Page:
Jim Goff of Hancock is chairman of the University of Maine Board of Visitors, which serves as an advisory body for university presidents. Goff, who also served on the presidential search committee, said there was strong support on the Board of Visitors for Ferguson and another candidate whom he wouldn’t identify. Regardless, he said, board members would be comfortable with the trustees’ choice of Ferguson.

“Paul brings an enormous amount of energy,” said Goff. “He’s a good listener. During the interviews he spent a lot of time asking about where we felt the university needed to go. He’s formed a plan to take the university to the next level.”

Neil Greenberg, assistant director of aquatic operations for UMaine’s Aquaculture Research Institute, said he met with all four finalists during their visits to Orono and that Ferguson was his first choice. Furthermore, Greenberg said the majority of the staff and faculty members he’s talked with favored Ferguson.

“It’s pretty much a consensus,” said Greenberg. “What I like is that he’s very approachable. He’s the kind of guy you’ll be able to run into on campus and be able to talk to him.”

A 14-member search committee culled through a list of 46 candidates and in January served Pattenaude with a list of four finalists. The finalists visited the Orono campus in January and February to meet with administrators, faculty, staff and students.

The other finalists were Donald J. Farish, Ph.D., J.D., who has been president of Rowan University in New Jersey since 1998; Daniel J. Julius, Ed.D., who is vice president for academic affairs at the University of Alaska System of Higher Education; and James H. Page, Ph.D., who has served in several leadership posts at James W. Sewall Co. of Old Town.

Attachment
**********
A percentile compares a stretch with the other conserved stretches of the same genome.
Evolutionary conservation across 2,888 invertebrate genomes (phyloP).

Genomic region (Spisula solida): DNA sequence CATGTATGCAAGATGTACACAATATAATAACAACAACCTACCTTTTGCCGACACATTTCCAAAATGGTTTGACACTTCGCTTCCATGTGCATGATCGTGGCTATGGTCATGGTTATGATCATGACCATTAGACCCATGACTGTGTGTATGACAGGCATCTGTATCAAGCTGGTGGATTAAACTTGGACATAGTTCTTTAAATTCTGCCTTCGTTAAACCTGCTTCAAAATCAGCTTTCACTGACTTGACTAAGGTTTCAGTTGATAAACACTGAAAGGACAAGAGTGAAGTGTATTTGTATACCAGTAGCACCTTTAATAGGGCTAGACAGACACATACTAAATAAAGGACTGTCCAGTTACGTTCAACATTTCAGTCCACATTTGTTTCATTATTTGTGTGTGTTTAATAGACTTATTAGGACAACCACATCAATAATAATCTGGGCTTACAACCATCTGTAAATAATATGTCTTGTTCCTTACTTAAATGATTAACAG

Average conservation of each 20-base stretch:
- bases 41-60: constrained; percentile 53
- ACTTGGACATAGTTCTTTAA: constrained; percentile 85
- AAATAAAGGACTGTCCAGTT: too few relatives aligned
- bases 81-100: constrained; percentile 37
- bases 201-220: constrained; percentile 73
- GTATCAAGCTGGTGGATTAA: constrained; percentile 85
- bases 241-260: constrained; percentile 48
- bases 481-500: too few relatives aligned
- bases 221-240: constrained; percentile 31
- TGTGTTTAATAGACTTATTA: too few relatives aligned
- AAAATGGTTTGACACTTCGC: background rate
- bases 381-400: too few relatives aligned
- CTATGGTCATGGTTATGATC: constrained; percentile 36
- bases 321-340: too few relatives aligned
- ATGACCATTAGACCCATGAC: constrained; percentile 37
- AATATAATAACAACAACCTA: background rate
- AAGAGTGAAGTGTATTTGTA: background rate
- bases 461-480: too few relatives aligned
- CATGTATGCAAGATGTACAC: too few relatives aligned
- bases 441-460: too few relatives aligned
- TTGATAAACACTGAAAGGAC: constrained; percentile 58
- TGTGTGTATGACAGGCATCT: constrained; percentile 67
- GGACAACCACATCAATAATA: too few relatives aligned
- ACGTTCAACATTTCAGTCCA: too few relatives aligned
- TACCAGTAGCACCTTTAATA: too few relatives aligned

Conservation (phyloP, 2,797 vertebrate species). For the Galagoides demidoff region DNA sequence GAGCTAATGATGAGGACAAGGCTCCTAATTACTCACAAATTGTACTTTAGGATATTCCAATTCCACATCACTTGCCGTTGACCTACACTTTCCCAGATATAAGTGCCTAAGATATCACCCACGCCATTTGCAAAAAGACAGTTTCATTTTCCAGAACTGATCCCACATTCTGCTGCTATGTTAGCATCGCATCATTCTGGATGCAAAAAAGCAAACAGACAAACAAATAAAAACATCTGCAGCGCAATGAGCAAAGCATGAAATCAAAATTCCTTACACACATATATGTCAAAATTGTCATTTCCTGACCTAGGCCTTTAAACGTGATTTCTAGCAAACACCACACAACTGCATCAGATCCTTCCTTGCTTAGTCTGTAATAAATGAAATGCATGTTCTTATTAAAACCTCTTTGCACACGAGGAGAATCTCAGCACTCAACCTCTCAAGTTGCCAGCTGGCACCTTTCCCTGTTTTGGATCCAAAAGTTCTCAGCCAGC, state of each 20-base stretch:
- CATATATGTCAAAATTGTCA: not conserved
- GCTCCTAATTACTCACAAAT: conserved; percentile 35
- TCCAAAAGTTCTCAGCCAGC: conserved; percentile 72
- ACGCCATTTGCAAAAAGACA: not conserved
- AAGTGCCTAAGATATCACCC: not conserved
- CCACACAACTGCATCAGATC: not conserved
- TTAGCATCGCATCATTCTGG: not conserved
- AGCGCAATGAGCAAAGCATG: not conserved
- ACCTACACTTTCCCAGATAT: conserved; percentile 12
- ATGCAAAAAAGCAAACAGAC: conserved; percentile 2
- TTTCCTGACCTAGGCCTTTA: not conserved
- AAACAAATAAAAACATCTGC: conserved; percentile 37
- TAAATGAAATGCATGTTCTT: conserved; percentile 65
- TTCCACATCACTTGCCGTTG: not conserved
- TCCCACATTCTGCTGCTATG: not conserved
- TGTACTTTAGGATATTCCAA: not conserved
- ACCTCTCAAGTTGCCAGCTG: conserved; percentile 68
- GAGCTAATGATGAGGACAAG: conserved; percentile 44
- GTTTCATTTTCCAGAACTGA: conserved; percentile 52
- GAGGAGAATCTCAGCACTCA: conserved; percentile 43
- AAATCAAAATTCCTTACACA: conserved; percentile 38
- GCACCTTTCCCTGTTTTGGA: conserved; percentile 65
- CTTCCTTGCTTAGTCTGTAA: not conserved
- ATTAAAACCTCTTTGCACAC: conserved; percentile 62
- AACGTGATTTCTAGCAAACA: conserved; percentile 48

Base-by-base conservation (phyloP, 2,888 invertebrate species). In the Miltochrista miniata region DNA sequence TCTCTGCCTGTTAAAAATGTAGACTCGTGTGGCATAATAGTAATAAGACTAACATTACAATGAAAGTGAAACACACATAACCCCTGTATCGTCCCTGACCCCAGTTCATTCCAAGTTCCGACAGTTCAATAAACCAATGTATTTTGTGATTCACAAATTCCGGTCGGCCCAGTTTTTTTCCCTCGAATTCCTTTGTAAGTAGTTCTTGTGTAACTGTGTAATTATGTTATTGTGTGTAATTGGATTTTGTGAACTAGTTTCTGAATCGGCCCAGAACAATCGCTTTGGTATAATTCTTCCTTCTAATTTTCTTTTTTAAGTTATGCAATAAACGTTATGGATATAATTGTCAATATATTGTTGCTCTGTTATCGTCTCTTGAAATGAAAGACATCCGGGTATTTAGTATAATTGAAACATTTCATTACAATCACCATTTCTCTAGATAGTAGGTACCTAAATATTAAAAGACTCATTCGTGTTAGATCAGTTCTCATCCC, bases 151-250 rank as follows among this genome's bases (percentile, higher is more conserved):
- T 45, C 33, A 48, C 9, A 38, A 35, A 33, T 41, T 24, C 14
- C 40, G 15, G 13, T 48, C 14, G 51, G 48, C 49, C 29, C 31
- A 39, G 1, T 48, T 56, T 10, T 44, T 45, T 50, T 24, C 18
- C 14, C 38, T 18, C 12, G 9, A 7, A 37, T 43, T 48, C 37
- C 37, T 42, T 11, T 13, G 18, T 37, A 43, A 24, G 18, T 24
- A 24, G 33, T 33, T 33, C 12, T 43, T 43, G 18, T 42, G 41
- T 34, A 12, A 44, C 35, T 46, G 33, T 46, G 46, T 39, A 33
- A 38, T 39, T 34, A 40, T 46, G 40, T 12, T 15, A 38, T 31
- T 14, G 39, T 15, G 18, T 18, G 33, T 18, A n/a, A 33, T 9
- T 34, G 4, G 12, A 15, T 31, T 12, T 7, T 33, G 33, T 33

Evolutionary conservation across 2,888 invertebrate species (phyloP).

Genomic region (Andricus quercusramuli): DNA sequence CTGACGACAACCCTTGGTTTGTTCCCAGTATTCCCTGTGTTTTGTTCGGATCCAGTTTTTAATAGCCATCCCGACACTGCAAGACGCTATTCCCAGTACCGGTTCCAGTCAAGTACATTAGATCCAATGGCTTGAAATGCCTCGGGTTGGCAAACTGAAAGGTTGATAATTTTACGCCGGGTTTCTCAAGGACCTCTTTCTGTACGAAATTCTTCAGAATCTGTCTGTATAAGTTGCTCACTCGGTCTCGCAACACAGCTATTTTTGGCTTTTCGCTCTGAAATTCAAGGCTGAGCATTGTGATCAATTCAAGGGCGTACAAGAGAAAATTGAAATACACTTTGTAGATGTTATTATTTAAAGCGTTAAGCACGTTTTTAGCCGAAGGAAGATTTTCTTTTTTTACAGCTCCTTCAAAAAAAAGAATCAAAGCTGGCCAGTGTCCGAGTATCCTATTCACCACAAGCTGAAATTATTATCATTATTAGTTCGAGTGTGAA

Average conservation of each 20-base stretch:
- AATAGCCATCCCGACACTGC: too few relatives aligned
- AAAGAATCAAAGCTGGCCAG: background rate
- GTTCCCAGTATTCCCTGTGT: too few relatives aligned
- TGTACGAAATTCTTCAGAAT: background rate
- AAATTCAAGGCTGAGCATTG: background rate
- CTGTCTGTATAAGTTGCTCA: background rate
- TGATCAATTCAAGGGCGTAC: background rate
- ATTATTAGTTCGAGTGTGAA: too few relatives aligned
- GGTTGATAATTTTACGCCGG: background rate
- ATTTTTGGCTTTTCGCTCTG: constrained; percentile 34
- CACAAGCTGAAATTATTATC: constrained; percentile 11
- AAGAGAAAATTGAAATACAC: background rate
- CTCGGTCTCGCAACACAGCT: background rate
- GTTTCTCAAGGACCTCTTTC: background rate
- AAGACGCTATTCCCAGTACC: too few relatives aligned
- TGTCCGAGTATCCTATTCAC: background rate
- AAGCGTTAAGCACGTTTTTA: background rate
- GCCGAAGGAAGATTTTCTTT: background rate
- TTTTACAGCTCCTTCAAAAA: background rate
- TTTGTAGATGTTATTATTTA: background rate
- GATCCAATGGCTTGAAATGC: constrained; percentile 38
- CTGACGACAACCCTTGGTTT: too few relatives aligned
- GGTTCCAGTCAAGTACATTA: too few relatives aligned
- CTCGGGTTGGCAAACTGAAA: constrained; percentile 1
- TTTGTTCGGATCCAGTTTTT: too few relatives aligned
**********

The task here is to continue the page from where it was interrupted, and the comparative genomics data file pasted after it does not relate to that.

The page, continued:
Ferguson holds a doctorate and has worked at Southern Illinois University since 2006, most recently as provost and vice chancellor for academic affairs. Ferguson has split his career between the private sector and higher education. As a toxicologist, he has worked for Unocal Corp. and Pennwalt Corp., both of California, and has written numerous articles and studies in the toxicology field. He holds degrees from Whittier College in California and the University of California at Davis.

Ferguson said he and his wife, Grace, along with their daughter, Jenny, will move to the Orono campus in early July. Jenny, who will be a college sophomore, will transfer to UMaine with a double-major in political science and history and a minor in French.

Ferguson said he and his wife were most enamored with the “spirit” they witnessed at UMaine.

“We just fell in love with the place,” he said. “There’s a real sense of energy to move UMaine forward, and I look forward to working with every constituency.”

http://bangordailynews.com/2011/03/14/news/bangor/system-chancellor-nominates-s-illinois-university-provost-for-um-president/ printed on August 1, 2014